Guest post: Weight discrimination in the media by Laurie Toth

This past week singer Adele made headlines not only for winning six Grammy awards, but also because of comments by Chanel fashion designer Karl Lagerfeld. Lagerfeld, serving as a guest editor at Metro, was asked about Lana del Rey. In his response he mentioned Adele, saying she was a “little too fat.” Granted he followed that with “she has a beautiful face and divine voice.”

From experience, I cannot count the times people offset negative comments about weight with “you have a beautiful face,” as though that softens the blow. Why should a female recording artist, whose success should be gauged on her music and talent, have to even answer about her weight?

Fortunately it seems like Adele is a confident woman and can shake off the criticism, telling People Magazine, "I've never wanted to look like models on the cover of magazines. I represent the majority of women and I'm very proud of that.”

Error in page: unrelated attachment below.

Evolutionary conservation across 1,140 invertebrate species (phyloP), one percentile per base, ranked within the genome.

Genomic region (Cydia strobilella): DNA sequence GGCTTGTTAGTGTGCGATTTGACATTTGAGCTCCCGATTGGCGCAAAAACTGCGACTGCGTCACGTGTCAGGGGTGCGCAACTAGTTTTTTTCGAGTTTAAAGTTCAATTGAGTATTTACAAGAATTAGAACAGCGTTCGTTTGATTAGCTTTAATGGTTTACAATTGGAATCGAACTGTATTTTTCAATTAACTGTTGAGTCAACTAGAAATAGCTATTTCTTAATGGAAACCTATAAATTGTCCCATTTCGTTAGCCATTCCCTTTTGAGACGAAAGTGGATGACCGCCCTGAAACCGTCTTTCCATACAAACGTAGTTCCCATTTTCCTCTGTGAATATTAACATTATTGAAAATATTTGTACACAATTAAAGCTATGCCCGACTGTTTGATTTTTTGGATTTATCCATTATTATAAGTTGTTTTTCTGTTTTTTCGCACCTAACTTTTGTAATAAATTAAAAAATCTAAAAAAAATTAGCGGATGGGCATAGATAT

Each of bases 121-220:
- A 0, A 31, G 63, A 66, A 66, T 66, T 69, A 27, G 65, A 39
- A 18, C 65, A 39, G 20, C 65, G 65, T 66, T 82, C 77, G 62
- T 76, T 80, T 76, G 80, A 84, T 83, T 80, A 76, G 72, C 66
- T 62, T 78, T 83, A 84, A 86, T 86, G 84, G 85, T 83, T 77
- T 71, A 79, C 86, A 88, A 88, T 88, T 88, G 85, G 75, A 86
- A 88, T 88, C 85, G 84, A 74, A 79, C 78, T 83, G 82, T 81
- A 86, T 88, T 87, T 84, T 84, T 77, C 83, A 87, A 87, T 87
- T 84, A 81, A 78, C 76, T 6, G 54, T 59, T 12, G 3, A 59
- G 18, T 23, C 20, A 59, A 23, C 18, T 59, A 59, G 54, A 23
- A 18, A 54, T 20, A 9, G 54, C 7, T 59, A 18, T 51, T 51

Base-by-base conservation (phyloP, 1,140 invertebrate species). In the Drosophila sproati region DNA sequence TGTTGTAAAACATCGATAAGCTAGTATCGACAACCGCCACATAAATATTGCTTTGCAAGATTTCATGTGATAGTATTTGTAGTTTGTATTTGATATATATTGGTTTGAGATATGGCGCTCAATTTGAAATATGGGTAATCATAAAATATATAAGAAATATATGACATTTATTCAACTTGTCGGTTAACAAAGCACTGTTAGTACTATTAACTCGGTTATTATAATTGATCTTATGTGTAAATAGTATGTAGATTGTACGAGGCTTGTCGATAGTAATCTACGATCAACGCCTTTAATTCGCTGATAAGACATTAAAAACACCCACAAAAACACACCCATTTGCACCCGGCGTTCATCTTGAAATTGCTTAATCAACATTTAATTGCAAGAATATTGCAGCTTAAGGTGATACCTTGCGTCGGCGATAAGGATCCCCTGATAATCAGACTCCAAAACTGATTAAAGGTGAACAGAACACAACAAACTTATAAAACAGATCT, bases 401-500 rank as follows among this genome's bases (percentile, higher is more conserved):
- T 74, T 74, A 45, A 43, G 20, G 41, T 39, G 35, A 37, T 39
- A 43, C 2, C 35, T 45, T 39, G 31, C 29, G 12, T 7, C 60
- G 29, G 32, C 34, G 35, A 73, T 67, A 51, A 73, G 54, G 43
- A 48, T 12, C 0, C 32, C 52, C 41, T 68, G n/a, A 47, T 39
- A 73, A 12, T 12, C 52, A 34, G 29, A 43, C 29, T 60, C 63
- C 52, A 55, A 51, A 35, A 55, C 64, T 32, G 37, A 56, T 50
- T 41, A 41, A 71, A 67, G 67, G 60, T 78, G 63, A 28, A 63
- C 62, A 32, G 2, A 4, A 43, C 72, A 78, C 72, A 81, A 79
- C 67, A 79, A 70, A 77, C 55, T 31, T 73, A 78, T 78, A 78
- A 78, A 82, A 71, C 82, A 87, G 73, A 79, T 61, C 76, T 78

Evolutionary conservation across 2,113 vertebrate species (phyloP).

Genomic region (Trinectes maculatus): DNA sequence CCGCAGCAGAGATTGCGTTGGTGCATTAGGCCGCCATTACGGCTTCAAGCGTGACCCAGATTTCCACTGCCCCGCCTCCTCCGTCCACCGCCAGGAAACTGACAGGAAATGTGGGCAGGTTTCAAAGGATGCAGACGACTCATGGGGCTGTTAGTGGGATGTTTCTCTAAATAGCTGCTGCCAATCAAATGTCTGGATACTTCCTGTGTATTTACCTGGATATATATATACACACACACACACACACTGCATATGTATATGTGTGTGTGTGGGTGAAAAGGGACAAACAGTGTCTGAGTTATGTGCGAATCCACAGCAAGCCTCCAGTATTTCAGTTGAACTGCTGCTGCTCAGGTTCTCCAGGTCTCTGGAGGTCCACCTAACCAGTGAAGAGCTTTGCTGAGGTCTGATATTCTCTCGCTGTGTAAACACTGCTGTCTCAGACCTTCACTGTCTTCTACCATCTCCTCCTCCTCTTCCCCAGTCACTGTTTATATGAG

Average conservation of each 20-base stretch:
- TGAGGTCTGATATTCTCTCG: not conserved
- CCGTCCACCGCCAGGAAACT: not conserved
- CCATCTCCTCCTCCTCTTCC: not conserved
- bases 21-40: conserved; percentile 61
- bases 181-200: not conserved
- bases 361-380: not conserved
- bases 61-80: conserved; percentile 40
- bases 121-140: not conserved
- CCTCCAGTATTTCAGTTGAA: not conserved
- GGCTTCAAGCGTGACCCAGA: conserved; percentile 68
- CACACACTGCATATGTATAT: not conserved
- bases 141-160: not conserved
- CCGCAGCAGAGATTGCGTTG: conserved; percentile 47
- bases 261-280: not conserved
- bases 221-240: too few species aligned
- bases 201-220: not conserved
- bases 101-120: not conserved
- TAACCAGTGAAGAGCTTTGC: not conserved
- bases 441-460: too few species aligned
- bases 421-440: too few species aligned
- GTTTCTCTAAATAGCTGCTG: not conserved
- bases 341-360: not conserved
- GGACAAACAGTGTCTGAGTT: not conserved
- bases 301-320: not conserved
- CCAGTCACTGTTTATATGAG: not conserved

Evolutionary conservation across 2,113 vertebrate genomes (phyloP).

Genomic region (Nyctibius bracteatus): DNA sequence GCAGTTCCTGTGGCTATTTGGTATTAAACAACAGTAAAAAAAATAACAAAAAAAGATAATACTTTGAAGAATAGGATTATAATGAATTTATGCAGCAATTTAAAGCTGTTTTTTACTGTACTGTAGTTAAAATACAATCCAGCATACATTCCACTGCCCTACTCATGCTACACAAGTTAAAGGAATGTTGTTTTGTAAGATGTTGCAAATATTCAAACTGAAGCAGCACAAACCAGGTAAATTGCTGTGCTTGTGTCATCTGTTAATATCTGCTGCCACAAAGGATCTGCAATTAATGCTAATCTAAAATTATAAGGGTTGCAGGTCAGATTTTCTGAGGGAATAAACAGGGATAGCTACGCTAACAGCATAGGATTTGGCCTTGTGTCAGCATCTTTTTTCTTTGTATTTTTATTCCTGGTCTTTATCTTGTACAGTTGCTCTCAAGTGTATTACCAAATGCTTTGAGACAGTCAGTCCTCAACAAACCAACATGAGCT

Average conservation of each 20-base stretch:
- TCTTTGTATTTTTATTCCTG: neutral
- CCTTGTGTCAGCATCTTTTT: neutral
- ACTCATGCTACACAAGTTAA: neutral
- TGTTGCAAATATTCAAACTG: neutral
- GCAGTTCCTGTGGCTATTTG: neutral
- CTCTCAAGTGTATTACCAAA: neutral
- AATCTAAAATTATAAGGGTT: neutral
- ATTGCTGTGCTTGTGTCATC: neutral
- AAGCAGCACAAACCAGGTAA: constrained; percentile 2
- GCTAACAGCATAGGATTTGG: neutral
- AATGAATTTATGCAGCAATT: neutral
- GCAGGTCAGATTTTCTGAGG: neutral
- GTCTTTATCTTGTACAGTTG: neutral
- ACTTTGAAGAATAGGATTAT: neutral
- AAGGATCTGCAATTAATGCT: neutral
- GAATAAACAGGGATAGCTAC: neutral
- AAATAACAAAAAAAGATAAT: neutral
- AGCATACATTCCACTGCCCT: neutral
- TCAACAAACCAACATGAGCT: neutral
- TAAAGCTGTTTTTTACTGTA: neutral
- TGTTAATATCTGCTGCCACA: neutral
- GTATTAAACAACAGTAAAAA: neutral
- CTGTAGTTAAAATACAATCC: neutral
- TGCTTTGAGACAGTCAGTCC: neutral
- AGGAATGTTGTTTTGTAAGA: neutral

Apparently due to the backlash from Adele’s fans, Lagerfeld backtracked, claiming he’s a fan and was misquoted. More likely he was worried about the bad press for Chanel, especially after fashion publicist Kelly Cutrone said, “If you love Adele then boycott Chanel.”

Adele is right. More women look like her than the fashion models Chanel has on the runways. The face of beauty comes in all different shapes and sizes, and Adele is gorgeous—just look at the March cover of Vogue.

Well done Adele, for being an example of body confidence for the regular woman. I’ve had enough of a woman’s value being judged on weight, as though that diminishes her success. Adele has a divine voice and is beautiful—period. Her Grammy appearance and six awards attest to that.

For more discussions on weight discrimination in the media, visit my blog.

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